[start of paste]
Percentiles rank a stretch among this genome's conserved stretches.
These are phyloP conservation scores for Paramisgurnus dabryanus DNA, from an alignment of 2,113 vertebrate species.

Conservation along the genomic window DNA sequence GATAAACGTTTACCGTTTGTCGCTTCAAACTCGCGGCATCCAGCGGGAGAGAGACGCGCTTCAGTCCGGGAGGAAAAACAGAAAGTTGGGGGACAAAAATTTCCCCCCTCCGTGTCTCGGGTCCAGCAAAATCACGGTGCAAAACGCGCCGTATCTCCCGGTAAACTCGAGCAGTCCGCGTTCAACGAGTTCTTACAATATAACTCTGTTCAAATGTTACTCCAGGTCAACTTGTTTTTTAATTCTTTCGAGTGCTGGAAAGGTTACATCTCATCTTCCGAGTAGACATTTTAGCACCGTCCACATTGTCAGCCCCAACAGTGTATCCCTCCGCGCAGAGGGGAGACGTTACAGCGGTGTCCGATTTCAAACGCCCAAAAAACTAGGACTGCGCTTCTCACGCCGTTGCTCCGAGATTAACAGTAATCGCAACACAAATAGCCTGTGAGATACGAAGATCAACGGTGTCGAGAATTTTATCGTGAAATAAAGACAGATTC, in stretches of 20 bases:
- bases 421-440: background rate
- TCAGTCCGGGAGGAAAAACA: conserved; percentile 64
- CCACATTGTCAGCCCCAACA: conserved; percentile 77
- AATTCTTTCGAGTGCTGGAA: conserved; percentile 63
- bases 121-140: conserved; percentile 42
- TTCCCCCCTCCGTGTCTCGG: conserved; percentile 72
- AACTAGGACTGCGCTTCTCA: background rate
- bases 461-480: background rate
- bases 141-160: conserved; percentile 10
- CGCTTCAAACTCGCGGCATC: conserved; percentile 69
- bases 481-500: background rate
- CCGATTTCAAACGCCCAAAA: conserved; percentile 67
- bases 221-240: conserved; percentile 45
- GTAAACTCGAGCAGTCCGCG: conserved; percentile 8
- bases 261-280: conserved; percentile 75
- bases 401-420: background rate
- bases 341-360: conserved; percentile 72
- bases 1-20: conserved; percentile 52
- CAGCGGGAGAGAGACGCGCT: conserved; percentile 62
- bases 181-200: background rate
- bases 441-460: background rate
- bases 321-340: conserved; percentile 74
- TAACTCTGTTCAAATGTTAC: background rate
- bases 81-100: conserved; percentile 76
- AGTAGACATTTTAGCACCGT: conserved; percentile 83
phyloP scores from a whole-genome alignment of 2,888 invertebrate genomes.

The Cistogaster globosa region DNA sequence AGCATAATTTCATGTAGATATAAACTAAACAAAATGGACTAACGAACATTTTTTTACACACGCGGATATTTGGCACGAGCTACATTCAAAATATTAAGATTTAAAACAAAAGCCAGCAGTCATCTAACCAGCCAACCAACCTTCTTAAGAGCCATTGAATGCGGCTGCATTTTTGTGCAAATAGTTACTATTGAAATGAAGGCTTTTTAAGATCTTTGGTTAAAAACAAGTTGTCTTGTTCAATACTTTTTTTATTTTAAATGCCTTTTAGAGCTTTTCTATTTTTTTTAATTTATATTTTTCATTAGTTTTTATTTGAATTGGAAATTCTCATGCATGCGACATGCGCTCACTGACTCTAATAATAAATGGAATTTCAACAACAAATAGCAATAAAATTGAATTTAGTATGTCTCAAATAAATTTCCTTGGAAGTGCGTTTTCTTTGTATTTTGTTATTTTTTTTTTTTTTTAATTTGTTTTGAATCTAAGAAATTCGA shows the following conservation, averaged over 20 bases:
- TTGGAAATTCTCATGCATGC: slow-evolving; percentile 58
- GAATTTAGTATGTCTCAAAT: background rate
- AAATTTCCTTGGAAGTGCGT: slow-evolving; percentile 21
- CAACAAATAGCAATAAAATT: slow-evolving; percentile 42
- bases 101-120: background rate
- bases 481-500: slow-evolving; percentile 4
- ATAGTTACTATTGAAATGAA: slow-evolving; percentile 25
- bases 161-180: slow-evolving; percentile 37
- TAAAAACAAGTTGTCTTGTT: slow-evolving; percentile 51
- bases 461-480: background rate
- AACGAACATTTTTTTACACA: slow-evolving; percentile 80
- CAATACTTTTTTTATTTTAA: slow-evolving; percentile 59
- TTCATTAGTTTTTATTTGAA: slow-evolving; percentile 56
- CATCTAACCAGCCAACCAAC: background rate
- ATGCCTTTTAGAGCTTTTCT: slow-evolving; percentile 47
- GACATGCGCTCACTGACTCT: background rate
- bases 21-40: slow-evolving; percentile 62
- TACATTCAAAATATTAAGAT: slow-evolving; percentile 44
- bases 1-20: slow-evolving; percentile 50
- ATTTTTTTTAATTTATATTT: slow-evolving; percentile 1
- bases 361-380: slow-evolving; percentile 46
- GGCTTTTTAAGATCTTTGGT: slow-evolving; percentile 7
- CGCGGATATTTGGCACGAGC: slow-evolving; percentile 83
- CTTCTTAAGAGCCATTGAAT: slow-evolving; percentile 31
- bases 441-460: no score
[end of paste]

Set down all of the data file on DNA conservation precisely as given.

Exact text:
Percentiles rank a stretch among this genome's conserved stretches.
These are phyloP conservation scores for Paramisgurnus dabryanus DNA, from an alignment of 2,113 vertebrate species.

Conservation along the genomic window DNA sequence GATAAACGTTTACCGTTTGTCGCTTCAAACTCGCGGCATCCAGCGGGAGAGAGACGCGCTTCAGTCCGGGAGGAAAAACAGAAAGTTGGGGGACAAAAATTTCCCCCCTCCGTGTCTCGGGTCCAGCAAAATCACGGTGCAAAACGCGCCGTATCTCCCGGTAAACTCGAGCAGTCCGCGTTCAACGAGTTCTTACAATATAACTCTGTTCAAATGTTACTCCAGGTCAACTTGTTTTTTAATTCTTTCGAGTGCTGGAAAGGTTACATCTCATCTTCCGAGTAGACATTTTAGCACCGTCCACATTGTCAGCCCCAACAGTGTATCCCTCCGCGCAGAGGGGAGACGTTACAGCGGTGTCCGATTTCAAACGCCCAAAAAACTAGGACTGCGCTTCTCACGCCGTTGCTCCGAGATTAACAGTAATCGCAACACAAATAGCCTGTGAGATACGAAGATCAACGGTGTCGAGAATTTTATCGTGAAATAAAGACAGATTC, in stretches of 20 bases:
- bases 421-440: background rate
- TCAGTCCGGGAGGAAAAACA: conserved; percentile 64
- CCACATTGTCAGCCCCAACA: conserved; percentile 77
- AATTCTTTCGAGTGCTGGAA: conserved; percentile 63
- bases 121-140: conserved; percentile 42
- TTCCCCCCTCCGTGTCTCGG: conserved; percentile 72
- AACTAGGACTGCGCTTCTCA: background rate
- bases 461-480: background rate
- bases 141-160: conserved; percentile 10
- CGCTTCAAACTCGCGGCATC: conserved; percentile 69
- bases 481-500: background rate
- CCGATTTCAAACGCCCAAAA: conserved; percentile 67
- bases 221-240: conserved; percentile 45
- GTAAACTCGAGCAGTCCGCG: conserved; percentile 8
- bases 261-280: conserved; percentile 75
- bases 401-420: background rate
- bases 341-360: conserved; percentile 72
- bases 1-20: conserved; percentile 52
- CAGCGGGAGAGAGACGCGCT: conserved; percentile 62
- bases 181-200: background rate
- bases 441-460: background rate
- bases 321-340: conserved; percentile 74
- TAACTCTGTTCAAATGTTAC: background rate
- bases 81-100: conserved; percentile 76
- AGTAGACATTTTAGCACCGT: conserved; percentile 83
phyloP scores from a whole-genome alignment of 2,888 invertebrate genomes.

The Cistogaster globosa region DNA sequence AGCATAATTTCATGTAGATATAAACTAAACAAAATGGACTAACGAACATTTTTTTACACACGCGGATATTTGGCACGAGCTACATTCAAAATATTAAGATTTAAAACAAAAGCCAGCAGTCATCTAACCAGCCAACCAACCTTCTTAAGAGCCATTGAATGCGGCTGCATTTTTGTGCAAATAGTTACTATTGAAATGAAGGCTTTTTAAGATCTTTGGTTAAAAACAAGTTGTCTTGTTCAATACTTTTTTTATTTTAAATGCCTTTTAGAGCTTTTCTATTTTTTTTAATTTATATTTTTCATTAGTTTTTATTTGAATTGGAAATTCTCATGCATGCGACATGCGCTCACTGACTCTAATAATAAATGGAATTTCAACAACAAATAGCAATAAAATTGAATTTAGTATGTCTCAAATAAATTTCCTTGGAAGTGCGTTTTCTTTGTATTTTGTTATTTTTTTTTTTTTTTAATTTGTTTTGAATCTAAGAAATTCGA shows the following conservation, averaged over 20 bases:
- TTGGAAATTCTCATGCATGC: slow-evolving; percentile 58
- GAATTTAGTATGTCTCAAAT: background rate
- AAATTTCCTTGGAAGTGCGT: slow-evolving; percentile 21
- CAACAAATAGCAATAAAATT: slow-evolving; percentile 42
- bases 101-120: background rate
- bases 481-500: slow-evolving; percentile 4
- ATAGTTACTATTGAAATGAA: slow-evolving; percentile 25
- bases 161-180: slow-evolving; percentile 37
- TAAAAACAAGTTGTCTTGTT: slow-evolving; percentile 51
- bases 461-480: background rate
- AACGAACATTTTTTTACACA: slow-evolving; percentile 80
- CAATACTTTTTTTATTTTAA: slow-evolving; percentile 59
- TTCATTAGTTTTTATTTGAA: slow-evolving; percentile 56
- CATCTAACCAGCCAACCAAC: background rate
- ATGCCTTTTAGAGCTTTTCT: slow-evolving; percentile 47
- GACATGCGCTCACTGACTCT: background rate
- bases 21-40: slow-evolving; percentile 62
- TACATTCAAAATATTAAGAT: slow-evolving; percentile 44
- bases 1-20: slow-evolving; percentile 50
- ATTTTTTTTAATTTATATTT: slow-evolving; percentile 1
- bases 361-380: slow-evolving; percentile 46
- GGCTTTTTAAGATCTTTGGT: slow-evolving; percentile 7
- CGCGGATATTTGGCACGAGC: slow-evolving; percentile 83
- CTTCTTAAGAGCCATTGAAT: slow-evolving; percentile 31
- bases 441-460: no score